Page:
Joy Blenman

Senior Marketing Content Designer

Bachelor of Journalism (Hons), 2013

“I really thrive on change and love getting to do different things.”

When studying journalism at King’s, Joy Blenman, BJ(Hons)’13, didn’t envision a future where her workdays would involve interviewing entrepreneurs like YouTube star Mr. Beast, writing copy for a merch store and bringing a children’s book about entrepreneurship to life. “My title on paper says senior marketing content designer but the mediums I work on change from day to day,” she says. Because Joy gets bored easily, her present role is a dream job. “I really thrive on change and love getting to do different things.”

Joy’s career journey started with internships at CBC Radio and CTV’s Canada AM, then roles at Business News Network and Investment Executive. When she applied to Investopedia, one of the world’s leading financial content sites, there was a test which she remembers acing, noting that her journalism experience had made her “scrupulous with research.” Her time at King’s and in the industry taught her fact-checking, data interpretation and the need to discern and dig deeper with information. “Those were all transferable skills ingrained in me from being a journalist,” she says.

During more than three years at Investopedia, Joy learned about search engine optimization and her manager became a mentor, opening her eyes to career opportunities available to her if she honed these skills. “That sparked something within me,” she says, leading her to undertake a digital marketing management certificate at the University of Toronto. Joy’s financial communications expertise then led to work with the creative agency Sid Lee, a dynamic agency that taught her an out-of-the-box style of ideating and problem solving she hadn’t previously encountered in financial journalism and communications. This set the stage for her move to Shopify in 2020. “My current role is really an amalgamation of almost everything I’ve done,” Joy says.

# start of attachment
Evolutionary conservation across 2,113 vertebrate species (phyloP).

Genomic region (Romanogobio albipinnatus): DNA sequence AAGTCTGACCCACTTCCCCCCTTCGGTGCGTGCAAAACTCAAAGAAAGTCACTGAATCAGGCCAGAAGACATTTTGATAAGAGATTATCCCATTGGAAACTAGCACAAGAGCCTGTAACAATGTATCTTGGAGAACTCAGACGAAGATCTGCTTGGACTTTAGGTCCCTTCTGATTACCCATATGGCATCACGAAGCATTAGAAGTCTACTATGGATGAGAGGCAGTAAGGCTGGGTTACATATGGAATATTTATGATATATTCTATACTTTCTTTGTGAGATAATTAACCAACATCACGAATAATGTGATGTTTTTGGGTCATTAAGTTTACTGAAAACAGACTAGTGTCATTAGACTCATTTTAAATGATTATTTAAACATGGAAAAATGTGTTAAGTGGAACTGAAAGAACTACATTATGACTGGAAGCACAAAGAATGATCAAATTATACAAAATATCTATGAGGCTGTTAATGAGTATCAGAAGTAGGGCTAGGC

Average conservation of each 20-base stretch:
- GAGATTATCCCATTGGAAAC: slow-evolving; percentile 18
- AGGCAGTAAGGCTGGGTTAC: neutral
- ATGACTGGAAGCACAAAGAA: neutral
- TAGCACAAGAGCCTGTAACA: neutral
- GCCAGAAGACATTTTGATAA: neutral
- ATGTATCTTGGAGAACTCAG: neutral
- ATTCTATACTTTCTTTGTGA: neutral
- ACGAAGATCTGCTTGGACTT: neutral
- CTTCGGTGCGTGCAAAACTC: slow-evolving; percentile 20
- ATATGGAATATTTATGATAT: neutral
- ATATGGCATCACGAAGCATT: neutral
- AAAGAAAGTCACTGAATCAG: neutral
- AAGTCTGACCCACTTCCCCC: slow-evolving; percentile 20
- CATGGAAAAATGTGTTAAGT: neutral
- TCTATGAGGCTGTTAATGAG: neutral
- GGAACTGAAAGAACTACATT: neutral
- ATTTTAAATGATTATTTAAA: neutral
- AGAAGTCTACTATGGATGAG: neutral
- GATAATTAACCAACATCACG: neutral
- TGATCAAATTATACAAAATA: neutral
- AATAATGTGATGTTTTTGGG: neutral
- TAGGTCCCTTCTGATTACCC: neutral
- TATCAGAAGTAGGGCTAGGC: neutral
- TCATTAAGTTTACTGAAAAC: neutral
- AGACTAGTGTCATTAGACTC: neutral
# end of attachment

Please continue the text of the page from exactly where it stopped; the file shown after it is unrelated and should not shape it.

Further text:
Today she’s a Senior Content Designer on Shopify’s brand team, crafting everything from billboard copy to blog posts. “I always had an interest and penchant for marketing,” she says, remembering that even as a kid she loved reading the marketing copy on clothing tags. Joy loves that her job allows her to marry such snappy short-form copywriting with descriptive and evocative longer-form projects. These offer her opportunities to apply skills from favourite King’s classes like narrative nonfiction and radio documentary. “It’s great when I get to return to those OG journalistic roots.”

In her current role, Joy often has to become an expert on different audiences and technologies quickly. “I got used to learning about different topics really quickly as a journalist,” she says, including learning how to ask the right people in the room the right questions at King’s. “Throughout the entire program we learned a variety of interviewing techniques such as learning to use silence as a tool to encourage people to reflect and share more, leveraging open-ended questions, and asking people to explain complicated topics in layman’s terms,” she recalls. While working on a recent project, she interviewed prospective users and engineers to better understand how to market a product her team was getting ready to launch.

“It’s rare that people know what they’re doing 100%,” she says, adding that in order to craft the best work possible, it’s necessary to put aside pride and be humble enough to ask questions.

Over the last three years, Joy has also used her skills to create content on social media via her blog “Joyful Beauty”. The focus? Content for people living with alopecia, the rare autoimmune disease that she has. “There isn’t a lot of content out there that speaks openly about what it looks like living with hair loss.”

This passion project has led her to be featured in a variety of press, from Elle Canada and Essence, to Cityline and the Jada Pinkett Smith-led Red Table Talk. Joy’s experience as a chase producer (someone who researches and books guests for television) and her media training dating back to King’s give her confidence to make these appearances with aplomb.

“In addition to being a writer, it feels my vocation or my calling is to create content that speaks to people living with hair-loss. There is so much shame around it, but the more we talk about it, the more we eradicate that shame and change that narrative,” she says.